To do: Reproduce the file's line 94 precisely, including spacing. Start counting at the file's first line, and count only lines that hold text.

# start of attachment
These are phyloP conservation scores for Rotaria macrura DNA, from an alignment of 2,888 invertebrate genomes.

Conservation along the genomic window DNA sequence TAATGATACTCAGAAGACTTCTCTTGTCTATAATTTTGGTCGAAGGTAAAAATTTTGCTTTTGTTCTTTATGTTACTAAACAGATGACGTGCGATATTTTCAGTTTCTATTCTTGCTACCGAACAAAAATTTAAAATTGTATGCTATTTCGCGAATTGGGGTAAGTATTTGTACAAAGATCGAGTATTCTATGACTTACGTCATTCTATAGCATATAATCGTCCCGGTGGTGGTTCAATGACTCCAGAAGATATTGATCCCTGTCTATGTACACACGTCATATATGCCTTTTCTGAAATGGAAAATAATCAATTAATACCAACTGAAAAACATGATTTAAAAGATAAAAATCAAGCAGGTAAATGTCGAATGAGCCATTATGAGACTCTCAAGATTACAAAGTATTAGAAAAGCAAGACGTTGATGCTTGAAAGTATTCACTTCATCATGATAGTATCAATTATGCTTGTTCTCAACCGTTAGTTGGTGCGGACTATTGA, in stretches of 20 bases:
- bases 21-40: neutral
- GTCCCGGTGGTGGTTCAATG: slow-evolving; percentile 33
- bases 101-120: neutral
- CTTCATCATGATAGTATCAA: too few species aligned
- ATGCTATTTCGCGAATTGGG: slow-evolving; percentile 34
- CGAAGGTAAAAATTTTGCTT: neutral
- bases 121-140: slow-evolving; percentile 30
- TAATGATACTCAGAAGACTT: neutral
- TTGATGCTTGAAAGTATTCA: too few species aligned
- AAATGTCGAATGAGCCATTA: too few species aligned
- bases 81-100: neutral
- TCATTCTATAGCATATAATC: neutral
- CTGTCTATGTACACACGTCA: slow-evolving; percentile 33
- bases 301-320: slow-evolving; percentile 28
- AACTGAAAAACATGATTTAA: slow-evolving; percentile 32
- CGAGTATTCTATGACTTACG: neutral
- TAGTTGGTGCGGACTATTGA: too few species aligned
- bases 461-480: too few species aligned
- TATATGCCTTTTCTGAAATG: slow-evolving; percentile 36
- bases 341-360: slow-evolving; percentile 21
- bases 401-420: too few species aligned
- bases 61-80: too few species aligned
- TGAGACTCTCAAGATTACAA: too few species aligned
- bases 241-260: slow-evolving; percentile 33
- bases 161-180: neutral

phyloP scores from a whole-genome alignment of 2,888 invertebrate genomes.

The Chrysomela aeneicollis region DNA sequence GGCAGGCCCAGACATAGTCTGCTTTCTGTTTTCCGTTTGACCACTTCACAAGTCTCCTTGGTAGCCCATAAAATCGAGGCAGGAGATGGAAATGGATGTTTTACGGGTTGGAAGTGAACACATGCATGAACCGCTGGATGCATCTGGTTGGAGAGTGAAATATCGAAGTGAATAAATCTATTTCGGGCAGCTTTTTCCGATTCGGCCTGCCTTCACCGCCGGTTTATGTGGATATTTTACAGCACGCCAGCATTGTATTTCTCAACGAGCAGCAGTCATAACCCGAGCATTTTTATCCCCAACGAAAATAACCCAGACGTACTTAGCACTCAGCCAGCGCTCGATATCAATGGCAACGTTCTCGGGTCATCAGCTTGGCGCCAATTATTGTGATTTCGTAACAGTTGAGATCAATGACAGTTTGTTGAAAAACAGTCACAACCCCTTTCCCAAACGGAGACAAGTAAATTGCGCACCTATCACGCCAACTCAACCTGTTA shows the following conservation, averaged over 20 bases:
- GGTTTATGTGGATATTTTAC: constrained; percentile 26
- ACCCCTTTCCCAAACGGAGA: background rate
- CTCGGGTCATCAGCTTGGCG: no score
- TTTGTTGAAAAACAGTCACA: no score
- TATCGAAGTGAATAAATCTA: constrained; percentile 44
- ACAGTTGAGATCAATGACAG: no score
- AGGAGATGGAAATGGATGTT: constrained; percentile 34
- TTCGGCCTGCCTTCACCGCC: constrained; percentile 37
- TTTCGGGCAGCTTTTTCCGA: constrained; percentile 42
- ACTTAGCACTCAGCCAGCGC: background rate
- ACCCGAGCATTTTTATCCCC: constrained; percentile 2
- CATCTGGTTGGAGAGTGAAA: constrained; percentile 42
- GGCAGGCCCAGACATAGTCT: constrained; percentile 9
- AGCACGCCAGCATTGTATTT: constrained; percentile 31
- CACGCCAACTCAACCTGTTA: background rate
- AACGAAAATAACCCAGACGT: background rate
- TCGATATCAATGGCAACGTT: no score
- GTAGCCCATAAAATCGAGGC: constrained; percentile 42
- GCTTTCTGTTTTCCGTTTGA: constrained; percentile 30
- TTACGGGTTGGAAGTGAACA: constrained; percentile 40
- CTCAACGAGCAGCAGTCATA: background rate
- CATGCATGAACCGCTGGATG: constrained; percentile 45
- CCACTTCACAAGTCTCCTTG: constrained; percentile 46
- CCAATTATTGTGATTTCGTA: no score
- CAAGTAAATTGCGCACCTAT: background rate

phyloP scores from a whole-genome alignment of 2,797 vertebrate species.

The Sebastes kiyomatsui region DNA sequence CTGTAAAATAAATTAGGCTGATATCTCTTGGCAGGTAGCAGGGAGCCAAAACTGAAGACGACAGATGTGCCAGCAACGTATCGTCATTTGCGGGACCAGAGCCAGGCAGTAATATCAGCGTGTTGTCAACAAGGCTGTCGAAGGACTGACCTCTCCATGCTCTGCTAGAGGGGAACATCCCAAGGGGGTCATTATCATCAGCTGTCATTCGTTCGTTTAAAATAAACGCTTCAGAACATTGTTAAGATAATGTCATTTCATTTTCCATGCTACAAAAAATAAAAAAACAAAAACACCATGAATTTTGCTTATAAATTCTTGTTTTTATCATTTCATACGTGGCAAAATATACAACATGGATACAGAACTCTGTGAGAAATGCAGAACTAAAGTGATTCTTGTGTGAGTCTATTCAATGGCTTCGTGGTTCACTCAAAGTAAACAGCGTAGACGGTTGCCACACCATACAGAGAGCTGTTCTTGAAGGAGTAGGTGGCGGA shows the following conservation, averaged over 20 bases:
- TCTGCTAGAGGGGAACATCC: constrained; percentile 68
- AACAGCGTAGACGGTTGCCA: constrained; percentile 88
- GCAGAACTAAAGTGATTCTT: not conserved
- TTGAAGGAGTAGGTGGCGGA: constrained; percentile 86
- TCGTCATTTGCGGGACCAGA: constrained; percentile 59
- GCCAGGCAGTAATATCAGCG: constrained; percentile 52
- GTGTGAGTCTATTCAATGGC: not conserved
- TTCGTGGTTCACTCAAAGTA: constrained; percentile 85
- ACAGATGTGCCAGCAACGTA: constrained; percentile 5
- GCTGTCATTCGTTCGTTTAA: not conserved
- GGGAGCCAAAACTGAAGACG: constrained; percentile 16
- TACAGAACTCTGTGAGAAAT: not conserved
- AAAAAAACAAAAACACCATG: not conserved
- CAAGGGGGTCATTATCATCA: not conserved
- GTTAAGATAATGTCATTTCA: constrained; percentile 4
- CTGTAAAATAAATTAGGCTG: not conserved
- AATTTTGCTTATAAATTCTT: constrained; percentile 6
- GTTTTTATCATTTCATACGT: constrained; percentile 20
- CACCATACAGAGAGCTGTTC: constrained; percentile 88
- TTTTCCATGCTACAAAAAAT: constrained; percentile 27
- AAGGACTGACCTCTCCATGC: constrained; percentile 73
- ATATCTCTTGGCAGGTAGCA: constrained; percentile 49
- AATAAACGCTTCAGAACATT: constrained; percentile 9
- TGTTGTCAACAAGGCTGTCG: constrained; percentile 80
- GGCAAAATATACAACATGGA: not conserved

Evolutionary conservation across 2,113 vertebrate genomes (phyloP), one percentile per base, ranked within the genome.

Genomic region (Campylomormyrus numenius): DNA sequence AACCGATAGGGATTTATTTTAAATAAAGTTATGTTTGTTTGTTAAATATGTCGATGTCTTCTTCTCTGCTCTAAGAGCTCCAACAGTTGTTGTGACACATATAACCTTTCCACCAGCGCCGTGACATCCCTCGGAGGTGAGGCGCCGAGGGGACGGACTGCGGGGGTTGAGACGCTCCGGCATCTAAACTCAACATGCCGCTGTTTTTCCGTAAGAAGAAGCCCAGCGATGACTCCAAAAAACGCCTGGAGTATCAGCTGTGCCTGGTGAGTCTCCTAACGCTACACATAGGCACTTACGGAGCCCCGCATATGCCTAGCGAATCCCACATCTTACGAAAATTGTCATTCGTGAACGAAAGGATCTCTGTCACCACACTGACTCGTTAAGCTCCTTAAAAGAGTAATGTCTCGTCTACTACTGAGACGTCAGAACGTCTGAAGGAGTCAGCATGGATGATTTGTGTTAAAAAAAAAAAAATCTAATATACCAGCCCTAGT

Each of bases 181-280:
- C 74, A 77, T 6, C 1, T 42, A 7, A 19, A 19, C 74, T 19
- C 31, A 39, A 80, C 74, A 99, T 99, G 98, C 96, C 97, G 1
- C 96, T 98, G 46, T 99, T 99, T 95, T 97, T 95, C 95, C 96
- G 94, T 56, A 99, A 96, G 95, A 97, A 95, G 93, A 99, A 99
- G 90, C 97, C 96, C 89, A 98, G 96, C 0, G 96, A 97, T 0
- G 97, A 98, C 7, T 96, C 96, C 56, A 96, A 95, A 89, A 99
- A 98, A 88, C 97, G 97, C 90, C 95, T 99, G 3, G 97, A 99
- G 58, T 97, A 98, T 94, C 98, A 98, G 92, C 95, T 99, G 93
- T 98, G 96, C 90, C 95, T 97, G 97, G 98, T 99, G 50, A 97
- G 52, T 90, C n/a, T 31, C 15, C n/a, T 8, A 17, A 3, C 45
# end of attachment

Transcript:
- G 52, T 90, C n/a, T 31, C 15, C n/a, T 8, A 17, A 3, C 45